# The Unapologetic Mathematician

## Properties of Metric Spaces of Measure Rings

Today we collect a few facts about the metric space $\mathfrak{S}$ associated to a measure ring $(\mathcal{S},\mu)$.

First of all, the metric $\rho$ on $\mathfrak{S}$ is translation-invariant. That is, if $E$, $F$, and $G$ are sets in $\mathcal{S}$ with finite measure, then $\rho(E\Delta G,F\Delta G)=\rho(E,F)$. Indeed, we calculate \displaystyle\begin{aligned}\rho(E\Delta G,F\Delta G)&=\mu\left((E\Delta G)\Delta(F\Delta G)\right)\\&=\mu\left((E\Delta F)\Delta(G\Delta G)\right)\\&=\mu\left((E\Delta F)\Delta\emptyset\right)\\&=\mu(E\Delta F)\\&=\rho(E,F)\end{aligned}

Next we need to define an “atom” of a measure ring to be a minimal nonzero element. That is, it’s an element $\emptyset\neq E\in\mathcal{S}$ so that if $F\subseteq E$ then either $F=\emptyset$ or $F=E$. We also define a measure ring to be “non-atomic” if it has no atoms. As a quick result: a totally $\sigma$-finite measure ring can have at most countably many atoms, since $X$ must contain all of them, and no two of them can have a nontrivial intersection — if there were uncountably many of them, any decomposition of $X$ could only cover countably many of them.

On the other hand, we define a metric space to be “convex” if for any two distinct elements $E$ and $F$ there is an element $G$ between them. That is, $G$ is neither $E$ nor $F$, and it satisfies the equation $\rho(E,F)=\rho(E,G)+\rho(G,F)$. We assert that the metric space of a $\sigma$-finite measure ring is convex if and only if the measure ring is non-atomic.

Let $E$ and $F$ be elements of $\mathfrak{S}$. Without loss of generality we can assume that $F=\emptyset$ by using the translation-invariance of $\rho$. Indeed, we can replace $E$ with $E\Delta F$ and $F$ with $F\Delta F=\emptyset$. There will be an element $G$ between $E$ and $F$ if and only if $G\Delta F$ is between $E\Delta F$ and $\emptyset$.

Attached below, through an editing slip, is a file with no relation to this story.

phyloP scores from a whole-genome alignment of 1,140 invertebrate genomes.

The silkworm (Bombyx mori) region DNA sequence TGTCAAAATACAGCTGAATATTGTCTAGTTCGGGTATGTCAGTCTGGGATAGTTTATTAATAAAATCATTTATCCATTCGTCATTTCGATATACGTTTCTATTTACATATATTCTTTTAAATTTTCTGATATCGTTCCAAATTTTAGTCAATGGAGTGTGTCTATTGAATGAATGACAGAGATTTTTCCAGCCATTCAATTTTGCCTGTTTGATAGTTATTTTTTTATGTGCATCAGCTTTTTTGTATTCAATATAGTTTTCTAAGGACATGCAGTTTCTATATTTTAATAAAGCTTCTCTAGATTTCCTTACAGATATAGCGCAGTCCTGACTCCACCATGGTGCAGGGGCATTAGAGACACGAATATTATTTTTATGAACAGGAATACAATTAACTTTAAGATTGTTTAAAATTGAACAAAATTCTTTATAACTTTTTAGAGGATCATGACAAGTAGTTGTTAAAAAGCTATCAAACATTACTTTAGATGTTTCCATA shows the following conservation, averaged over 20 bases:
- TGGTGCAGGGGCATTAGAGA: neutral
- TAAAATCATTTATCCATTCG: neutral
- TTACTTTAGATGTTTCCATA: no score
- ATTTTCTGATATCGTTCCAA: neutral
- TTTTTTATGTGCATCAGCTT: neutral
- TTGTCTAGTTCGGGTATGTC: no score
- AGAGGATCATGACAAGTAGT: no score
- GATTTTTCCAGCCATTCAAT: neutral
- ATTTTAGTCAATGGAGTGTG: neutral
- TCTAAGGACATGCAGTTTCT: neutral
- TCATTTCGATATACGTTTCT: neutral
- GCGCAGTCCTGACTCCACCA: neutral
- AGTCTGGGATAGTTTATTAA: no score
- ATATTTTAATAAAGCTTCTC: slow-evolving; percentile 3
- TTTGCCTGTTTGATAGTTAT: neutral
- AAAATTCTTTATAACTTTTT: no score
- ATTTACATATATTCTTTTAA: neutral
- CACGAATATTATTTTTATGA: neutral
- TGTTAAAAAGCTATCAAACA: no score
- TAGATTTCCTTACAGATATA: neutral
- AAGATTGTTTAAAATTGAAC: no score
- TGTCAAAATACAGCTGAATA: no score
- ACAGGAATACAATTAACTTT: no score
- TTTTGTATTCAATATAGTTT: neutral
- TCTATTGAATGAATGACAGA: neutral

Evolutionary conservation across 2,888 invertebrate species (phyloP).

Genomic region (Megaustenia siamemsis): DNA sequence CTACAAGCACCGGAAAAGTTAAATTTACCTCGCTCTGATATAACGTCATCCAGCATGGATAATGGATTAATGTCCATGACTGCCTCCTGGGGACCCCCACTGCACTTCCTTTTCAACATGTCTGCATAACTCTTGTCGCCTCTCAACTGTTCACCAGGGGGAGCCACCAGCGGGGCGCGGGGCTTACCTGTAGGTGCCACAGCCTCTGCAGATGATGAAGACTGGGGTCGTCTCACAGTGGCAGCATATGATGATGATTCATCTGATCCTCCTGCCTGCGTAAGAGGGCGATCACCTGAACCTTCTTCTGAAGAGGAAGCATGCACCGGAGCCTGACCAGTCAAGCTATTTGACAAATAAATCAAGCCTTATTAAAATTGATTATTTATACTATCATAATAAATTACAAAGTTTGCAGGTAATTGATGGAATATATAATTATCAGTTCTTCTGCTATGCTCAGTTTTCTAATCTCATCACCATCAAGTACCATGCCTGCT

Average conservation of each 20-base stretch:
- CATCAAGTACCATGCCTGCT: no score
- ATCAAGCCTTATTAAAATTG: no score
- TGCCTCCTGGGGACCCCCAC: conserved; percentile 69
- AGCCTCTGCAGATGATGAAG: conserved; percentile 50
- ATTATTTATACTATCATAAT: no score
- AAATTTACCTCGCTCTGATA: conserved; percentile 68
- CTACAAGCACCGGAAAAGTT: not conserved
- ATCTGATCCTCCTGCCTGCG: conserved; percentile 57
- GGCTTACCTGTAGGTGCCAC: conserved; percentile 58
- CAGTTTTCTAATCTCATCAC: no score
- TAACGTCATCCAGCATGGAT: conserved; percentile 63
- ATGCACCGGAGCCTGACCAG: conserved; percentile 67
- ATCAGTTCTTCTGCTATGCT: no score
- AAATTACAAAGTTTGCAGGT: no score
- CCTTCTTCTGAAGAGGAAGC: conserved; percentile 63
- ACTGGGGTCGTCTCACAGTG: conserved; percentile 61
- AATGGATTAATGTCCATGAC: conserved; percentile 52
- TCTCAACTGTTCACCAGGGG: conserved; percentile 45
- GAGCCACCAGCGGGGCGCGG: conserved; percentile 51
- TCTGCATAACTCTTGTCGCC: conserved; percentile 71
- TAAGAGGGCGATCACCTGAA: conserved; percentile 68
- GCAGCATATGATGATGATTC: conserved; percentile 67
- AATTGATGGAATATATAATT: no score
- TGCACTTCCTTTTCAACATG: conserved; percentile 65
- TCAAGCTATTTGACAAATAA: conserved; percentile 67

So for any $E$ is there an element $G$ between $E$ and $\emptyset$? Such a $G$ will satisfy \displaystyle\begin{aligned}\mu(E)&=\rho(E,\emptyset)\\&=\rho(E,G)+\rho(G,\emptyset)\\&=\mu(E\Delta G)+\mu(G)\\&=\mu(E\setminus G)+\mu(G\setminus E)+\mu(G\setminus E)+\mu(G\cap E)\\&=\mu(E)+2\mu(G\setminus E)\end{aligned}

This is only possible if $\mu(G\setminus E)=0$, which means that $G\setminus E=\emptyset$, and so $G\subseteq E$. But for $G$ to be between $E$ and $\emptyset$ it cannot be equal to either of them, which means that $E$ cannot be an atom for any $E$ with $\mu(E)<\infty$. Since we can decompose any $E\in\mathcal{S}$ into a countable union of elements of finite measure, no element of infinite measure can be an atom either.

August 12, 2010 Posted by | Analysis, Measure Theory | 5 Comments